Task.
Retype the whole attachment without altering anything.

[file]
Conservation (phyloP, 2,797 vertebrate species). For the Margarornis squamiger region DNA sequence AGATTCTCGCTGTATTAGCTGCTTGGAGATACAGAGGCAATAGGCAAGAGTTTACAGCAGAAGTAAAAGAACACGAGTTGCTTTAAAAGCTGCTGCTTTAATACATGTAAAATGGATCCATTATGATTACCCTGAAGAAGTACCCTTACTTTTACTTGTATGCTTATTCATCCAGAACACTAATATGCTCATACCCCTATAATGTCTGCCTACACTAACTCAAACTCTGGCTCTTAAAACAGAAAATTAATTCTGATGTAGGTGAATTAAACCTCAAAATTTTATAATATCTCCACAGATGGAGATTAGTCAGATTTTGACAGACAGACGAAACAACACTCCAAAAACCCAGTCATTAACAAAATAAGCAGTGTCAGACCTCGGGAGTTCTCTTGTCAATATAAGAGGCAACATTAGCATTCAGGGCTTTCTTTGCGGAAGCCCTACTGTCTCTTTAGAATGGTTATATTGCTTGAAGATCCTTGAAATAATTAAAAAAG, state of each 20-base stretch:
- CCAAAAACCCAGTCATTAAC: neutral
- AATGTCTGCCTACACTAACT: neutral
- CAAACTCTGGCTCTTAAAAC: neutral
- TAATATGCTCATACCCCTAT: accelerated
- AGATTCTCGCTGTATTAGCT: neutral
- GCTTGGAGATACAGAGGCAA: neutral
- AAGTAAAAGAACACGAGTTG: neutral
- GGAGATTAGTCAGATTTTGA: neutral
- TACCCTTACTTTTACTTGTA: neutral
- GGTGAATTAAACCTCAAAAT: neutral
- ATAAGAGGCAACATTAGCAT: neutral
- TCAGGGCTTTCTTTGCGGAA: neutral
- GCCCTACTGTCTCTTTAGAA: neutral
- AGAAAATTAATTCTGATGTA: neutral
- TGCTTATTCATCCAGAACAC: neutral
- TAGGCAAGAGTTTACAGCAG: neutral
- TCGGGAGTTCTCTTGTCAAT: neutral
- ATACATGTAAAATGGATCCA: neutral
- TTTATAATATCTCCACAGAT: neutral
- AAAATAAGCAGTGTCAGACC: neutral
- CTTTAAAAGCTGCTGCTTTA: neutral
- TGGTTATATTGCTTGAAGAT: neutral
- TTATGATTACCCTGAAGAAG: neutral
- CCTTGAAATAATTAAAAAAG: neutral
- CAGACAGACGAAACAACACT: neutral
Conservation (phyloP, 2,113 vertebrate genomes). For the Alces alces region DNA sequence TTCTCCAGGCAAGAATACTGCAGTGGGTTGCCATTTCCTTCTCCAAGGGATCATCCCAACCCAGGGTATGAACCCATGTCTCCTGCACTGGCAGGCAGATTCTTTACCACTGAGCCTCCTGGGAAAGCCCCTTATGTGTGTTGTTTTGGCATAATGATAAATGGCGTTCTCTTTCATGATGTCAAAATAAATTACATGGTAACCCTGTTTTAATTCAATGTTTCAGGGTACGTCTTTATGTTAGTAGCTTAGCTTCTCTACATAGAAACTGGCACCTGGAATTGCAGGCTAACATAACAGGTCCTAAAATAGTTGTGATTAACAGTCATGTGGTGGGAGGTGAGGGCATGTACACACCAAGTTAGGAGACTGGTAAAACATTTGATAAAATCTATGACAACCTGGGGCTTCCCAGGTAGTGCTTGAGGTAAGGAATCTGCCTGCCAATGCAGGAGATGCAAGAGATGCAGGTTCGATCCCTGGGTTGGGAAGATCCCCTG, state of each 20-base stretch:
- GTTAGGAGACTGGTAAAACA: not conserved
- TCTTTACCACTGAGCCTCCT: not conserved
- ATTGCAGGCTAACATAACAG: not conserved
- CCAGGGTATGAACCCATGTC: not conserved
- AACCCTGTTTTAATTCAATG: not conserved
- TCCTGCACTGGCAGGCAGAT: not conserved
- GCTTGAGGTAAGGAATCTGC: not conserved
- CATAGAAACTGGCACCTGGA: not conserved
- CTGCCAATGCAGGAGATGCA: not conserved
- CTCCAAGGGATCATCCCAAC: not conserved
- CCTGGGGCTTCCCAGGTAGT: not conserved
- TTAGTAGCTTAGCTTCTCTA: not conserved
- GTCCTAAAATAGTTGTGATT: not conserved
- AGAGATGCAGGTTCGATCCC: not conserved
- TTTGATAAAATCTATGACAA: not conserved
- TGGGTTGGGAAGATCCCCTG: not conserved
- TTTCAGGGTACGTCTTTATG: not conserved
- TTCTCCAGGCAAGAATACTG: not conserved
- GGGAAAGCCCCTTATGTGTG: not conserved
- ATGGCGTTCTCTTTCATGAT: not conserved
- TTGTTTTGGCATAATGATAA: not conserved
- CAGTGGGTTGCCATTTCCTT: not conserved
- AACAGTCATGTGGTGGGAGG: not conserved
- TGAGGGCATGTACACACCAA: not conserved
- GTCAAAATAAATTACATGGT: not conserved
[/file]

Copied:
Conservation (phyloP, 2,797 vertebrate species). For the Margarornis squamiger region DNA sequence AGATTCTCGCTGTATTAGCTGCTTGGAGATACAGAGGCAATAGGCAAGAGTTTACAGCAGAAGTAAAAGAACACGAGTTGCTTTAAAAGCTGCTGCTTTAATACATGTAAAATGGATCCATTATGATTACCCTGAAGAAGTACCCTTACTTTTACTTGTATGCTTATTCATCCAGAACACTAATATGCTCATACCCCTATAATGTCTGCCTACACTAACTCAAACTCTGGCTCTTAAAACAGAAAATTAATTCTGATGTAGGTGAATTAAACCTCAAAATTTTATAATATCTCCACAGATGGAGATTAGTCAGATTTTGACAGACAGACGAAACAACACTCCAAAAACCCAGTCATTAACAAAATAAGCAGTGTCAGACCTCGGGAGTTCTCTTGTCAATATAAGAGGCAACATTAGCATTCAGGGCTTTCTTTGCGGAAGCCCTACTGTCTCTTTAGAATGGTTATATTGCTTGAAGATCCTTGAAATAATTAAAAAAG, state of each 20-base stretch:
- CCAAAAACCCAGTCATTAAC: neutral
- AATGTCTGCCTACACTAACT: neutral
- CAAACTCTGGCTCTTAAAAC: neutral
- TAATATGCTCATACCCCTAT: accelerated
- AGATTCTCGCTGTATTAGCT: neutral
- GCTTGGAGATACAGAGGCAA: neutral
- AAGTAAAAGAACACGAGTTG: neutral
- GGAGATTAGTCAGATTTTGA: neutral
- TACCCTTACTTTTACTTGTA: neutral
- GGTGAATTAAACCTCAAAAT: neutral
- ATAAGAGGCAACATTAGCAT: neutral
- TCAGGGCTTTCTTTGCGGAA: neutral
- GCCCTACTGTCTCTTTAGAA: neutral
- AGAAAATTAATTCTGATGTA: neutral
- TGCTTATTCATCCAGAACAC: neutral
- TAGGCAAGAGTTTACAGCAG: neutral
- TCGGGAGTTCTCTTGTCAAT: neutral
- ATACATGTAAAATGGATCCA: neutral
- TTTATAATATCTCCACAGAT: neutral
- AAAATAAGCAGTGTCAGACC: neutral
- CTTTAAAAGCTGCTGCTTTA: neutral
- TGGTTATATTGCTTGAAGAT: neutral
- TTATGATTACCCTGAAGAAG: neutral
- CCTTGAAATAATTAAAAAAG: neutral
- CAGACAGACGAAACAACACT: neutral
Conservation (phyloP, 2,113 vertebrate genomes). For the Alces alces region DNA sequence TTCTCCAGGCAAGAATACTGCAGTGGGTTGCCATTTCCTTCTCCAAGGGATCATCCCAACCCAGGGTATGAACCCATGTCTCCTGCACTGGCAGGCAGATTCTTTACCACTGAGCCTCCTGGGAAAGCCCCTTATGTGTGTTGTTTTGGCATAATGATAAATGGCGTTCTCTTTCATGATGTCAAAATAAATTACATGGTAACCCTGTTTTAATTCAATGTTTCAGGGTACGTCTTTATGTTAGTAGCTTAGCTTCTCTACATAGAAACTGGCACCTGGAATTGCAGGCTAACATAACAGGTCCTAAAATAGTTGTGATTAACAGTCATGTGGTGGGAGGTGAGGGCATGTACACACCAAGTTAGGAGACTGGTAAAACATTTGATAAAATCTATGACAACCTGGGGCTTCCCAGGTAGTGCTTGAGGTAAGGAATCTGCCTGCCAATGCAGGAGATGCAAGAGATGCAGGTTCGATCCCTGGGTTGGGAAGATCCCCTG, state of each 20-base stretch:
- GTTAGGAGACTGGTAAAACA: not conserved
- TCTTTACCACTGAGCCTCCT: not conserved
- ATTGCAGGCTAACATAACAG: not conserved
- CCAGGGTATGAACCCATGTC: not conserved
- AACCCTGTTTTAATTCAATG: not conserved
- TCCTGCACTGGCAGGCAGAT: not conserved
- GCTTGAGGTAAGGAATCTGC: not conserved
- CATAGAAACTGGCACCTGGA: not conserved
- CTGCCAATGCAGGAGATGCA: not conserved
- CTCCAAGGGATCATCCCAAC: not conserved
- CCTGGGGCTTCCCAGGTAGT: not conserved
- TTAGTAGCTTAGCTTCTCTA: not conserved
- GTCCTAAAATAGTTGTGATT: not conserved
- AGAGATGCAGGTTCGATCCC: not conserved
- TTTGATAAAATCTATGACAA: not conserved
- TGGGTTGGGAAGATCCCCTG: not conserved
- TTTCAGGGTACGTCTTTATG: not conserved
- TTCTCCAGGCAAGAATACTG: not conserved
- GGGAAAGCCCCTTATGTGTG: not conserved
- ATGGCGTTCTCTTTCATGAT: not conserved
- TTGTTTTGGCATAATGATAA: not conserved
- CAGTGGGTTGCCATTTCCTT: not conserved
- AACAGTCATGTGGTGGGAGG: not conserved
- TGAGGGCATGTACACACCAA: not conserved
- GTCAAAATAAATTACATGGT: not conserved